revealed for the first time the full extent of severe, widespread hunger and the threat of starvation in Ethiopia’s defiant Tigray region, which has been under attack by government forces for more than two months.With Tigray virtually cut off from the rest of the world and our local journalist under extreme pressure from the Ethiopian government, Anna, AP’s East Africa correspondent, set out to report from Nairobi. She reached out to the few aid organizations able to operate in Tigray and to refugees who had fled the conflict to neighboring Sudan; they described acute malnutrition bordering on famine. Building on these contacts, Anna obtained minutes of Ethiopian government meetings in which the government’s own officials warned of imminent, widespread starvation threatening hundreds of thousands of civilians. She also sourced satellite images that showed aid warehouses in the region destroyed during the conflict.Her fact-based, compelling description of the desperate situation in Tigray was the first comprehensive reporting by any news organization to pull all these elements together. The story won prominent play in major news outlets and was hailed as an important exposé by international agencies and authorities, including the United Nations.https://bit.ly/39KJ4HD

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Jan. 22, 2021

Beat of the Week

(Honorable Mention)

Exclusive images as WHO investigators arrive in Wuhan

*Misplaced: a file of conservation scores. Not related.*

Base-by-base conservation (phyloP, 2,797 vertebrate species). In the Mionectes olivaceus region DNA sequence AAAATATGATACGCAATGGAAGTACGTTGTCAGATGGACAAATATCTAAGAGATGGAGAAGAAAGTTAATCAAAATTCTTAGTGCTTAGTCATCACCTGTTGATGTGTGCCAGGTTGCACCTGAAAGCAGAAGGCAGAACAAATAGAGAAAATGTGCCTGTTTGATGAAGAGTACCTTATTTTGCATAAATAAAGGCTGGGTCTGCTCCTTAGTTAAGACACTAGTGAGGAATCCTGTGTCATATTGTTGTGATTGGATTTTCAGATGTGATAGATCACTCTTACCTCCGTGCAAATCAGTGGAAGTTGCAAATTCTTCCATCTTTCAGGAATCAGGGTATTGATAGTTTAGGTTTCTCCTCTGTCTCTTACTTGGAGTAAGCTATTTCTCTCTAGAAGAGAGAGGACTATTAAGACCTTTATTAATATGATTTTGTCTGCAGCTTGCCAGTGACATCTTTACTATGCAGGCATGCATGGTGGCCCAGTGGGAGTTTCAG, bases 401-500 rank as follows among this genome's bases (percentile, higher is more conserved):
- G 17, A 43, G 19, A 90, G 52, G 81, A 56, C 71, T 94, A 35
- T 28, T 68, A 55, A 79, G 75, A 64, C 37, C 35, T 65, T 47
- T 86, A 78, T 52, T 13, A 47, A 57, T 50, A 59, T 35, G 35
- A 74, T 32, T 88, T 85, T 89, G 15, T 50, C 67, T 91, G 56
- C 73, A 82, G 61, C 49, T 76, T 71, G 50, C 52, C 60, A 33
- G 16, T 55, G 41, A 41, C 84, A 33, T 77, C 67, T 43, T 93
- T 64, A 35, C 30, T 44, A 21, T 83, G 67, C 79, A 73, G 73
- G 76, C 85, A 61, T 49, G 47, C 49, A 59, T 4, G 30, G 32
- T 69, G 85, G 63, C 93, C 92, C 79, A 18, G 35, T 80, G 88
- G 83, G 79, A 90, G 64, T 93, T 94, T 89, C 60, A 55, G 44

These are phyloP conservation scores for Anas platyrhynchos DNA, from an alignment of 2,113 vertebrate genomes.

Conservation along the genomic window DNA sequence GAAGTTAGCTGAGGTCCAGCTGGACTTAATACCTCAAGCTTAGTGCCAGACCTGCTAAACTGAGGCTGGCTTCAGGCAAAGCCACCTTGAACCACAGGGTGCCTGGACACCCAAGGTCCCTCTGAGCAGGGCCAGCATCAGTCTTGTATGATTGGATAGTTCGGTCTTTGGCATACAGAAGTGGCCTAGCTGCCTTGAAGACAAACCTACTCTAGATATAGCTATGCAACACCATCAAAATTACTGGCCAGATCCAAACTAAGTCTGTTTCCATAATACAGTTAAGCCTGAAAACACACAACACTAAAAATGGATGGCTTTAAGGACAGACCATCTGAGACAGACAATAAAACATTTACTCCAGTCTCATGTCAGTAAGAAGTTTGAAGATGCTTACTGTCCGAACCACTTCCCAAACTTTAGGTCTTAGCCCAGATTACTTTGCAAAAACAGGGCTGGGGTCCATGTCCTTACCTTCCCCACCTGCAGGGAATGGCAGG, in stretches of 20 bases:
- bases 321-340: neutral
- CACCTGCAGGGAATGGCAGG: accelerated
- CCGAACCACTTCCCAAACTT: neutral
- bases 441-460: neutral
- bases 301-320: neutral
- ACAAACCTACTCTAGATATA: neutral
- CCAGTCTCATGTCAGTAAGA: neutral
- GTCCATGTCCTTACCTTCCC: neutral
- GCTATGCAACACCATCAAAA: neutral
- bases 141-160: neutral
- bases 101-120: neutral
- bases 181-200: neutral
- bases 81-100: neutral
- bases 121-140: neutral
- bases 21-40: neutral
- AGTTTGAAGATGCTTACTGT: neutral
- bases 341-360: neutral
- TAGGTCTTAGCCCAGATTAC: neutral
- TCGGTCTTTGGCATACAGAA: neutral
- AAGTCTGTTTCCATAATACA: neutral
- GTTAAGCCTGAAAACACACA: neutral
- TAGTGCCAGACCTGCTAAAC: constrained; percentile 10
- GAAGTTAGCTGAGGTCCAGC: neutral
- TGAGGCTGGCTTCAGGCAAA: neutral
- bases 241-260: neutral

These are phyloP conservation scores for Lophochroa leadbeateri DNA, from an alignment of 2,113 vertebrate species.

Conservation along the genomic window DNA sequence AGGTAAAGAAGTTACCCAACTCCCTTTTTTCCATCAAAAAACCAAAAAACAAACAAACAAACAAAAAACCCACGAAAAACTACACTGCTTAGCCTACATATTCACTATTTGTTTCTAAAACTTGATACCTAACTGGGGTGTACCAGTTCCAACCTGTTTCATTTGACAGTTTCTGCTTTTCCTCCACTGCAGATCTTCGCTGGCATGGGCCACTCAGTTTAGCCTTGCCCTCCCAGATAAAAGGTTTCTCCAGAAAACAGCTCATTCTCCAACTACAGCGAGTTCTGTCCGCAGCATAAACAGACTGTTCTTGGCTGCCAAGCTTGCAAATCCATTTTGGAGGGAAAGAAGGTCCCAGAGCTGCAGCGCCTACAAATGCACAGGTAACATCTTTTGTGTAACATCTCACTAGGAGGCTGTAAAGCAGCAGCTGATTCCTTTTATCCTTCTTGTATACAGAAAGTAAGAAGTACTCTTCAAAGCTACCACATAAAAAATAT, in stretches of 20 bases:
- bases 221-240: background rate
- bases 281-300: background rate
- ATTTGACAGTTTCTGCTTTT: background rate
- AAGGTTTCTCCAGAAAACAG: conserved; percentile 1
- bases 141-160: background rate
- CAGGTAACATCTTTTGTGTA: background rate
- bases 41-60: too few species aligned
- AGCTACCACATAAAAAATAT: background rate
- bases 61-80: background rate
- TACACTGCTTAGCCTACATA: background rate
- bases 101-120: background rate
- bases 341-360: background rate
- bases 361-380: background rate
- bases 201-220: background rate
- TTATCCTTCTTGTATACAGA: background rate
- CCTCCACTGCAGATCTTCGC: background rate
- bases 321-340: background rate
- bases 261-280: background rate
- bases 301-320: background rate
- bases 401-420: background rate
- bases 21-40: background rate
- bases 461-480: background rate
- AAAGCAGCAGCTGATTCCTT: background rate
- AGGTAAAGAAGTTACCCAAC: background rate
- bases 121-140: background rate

scored with exclusive photos and video on a highly competitive story: the arrival of a World Health Organization team in Wuhan, China, to investigate the origins of the coronavirus. While most of the competition was stuck outside, the AP pair, hauling gear, hustled inside the Wuhan airline terminal to find the arrival gate and grab images of investigators deplaning. Minutes later, they noticed the WHO team waiting outside the terminal, and AP was the only international media to get its own clear images of the investigators on the ground.In addition, McNeil and Taipei writer Huizhong Wu had prepped a text story. AP’s Asia desk was able to alert and send a 700-word story within minutes of confirming the team’s arrival in Wuhan.https://bit.ly/3sHHvTJhttps://bit.ly/2Nch6wQ

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Jan. 11, 2021

Beat of the Week

(Honorable Mention)

COVID victims remembered in revealing illustrations

revisited the families and friends of 10 people among more than 60 victims of COVID-19 previously profiled by AP in 2020. Over the course of the pandemic, the global cooperative’s journalists have aimed to capture the human toll, one soul at a time. They’ve portrayed the deceased across ages, races, nationalities and social class, and documented the impact of losing someone. For this final Lives Lost story, reporters wanted to know how survivors were coping and ask what they remember most about their lost loved ones. But instead of photos or video, AP made illustrations of revealing objects or other telling details associated with the departed. Even during a very busy news week, the story and illustrations were widely used by news outlets. One family member thanked AP “from the bottom of his heart,” while another said: “I appreciate everything you’ve done for my family.” https://bit.ly/3s1M0bm

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Jan. 01, 2021

Best of the Week

Fast response, resourceful work breaks news on Nashville’s Christmas Day bombing

When a bomb exploded in downtown Nashville, Tennessee, early on Christmas morning, AP’s local staff upended their holiday plans and sprang into action. They were soon joined by colleagues, many working remotely, who jumped in to help coordinate coverage and piece together what had happened.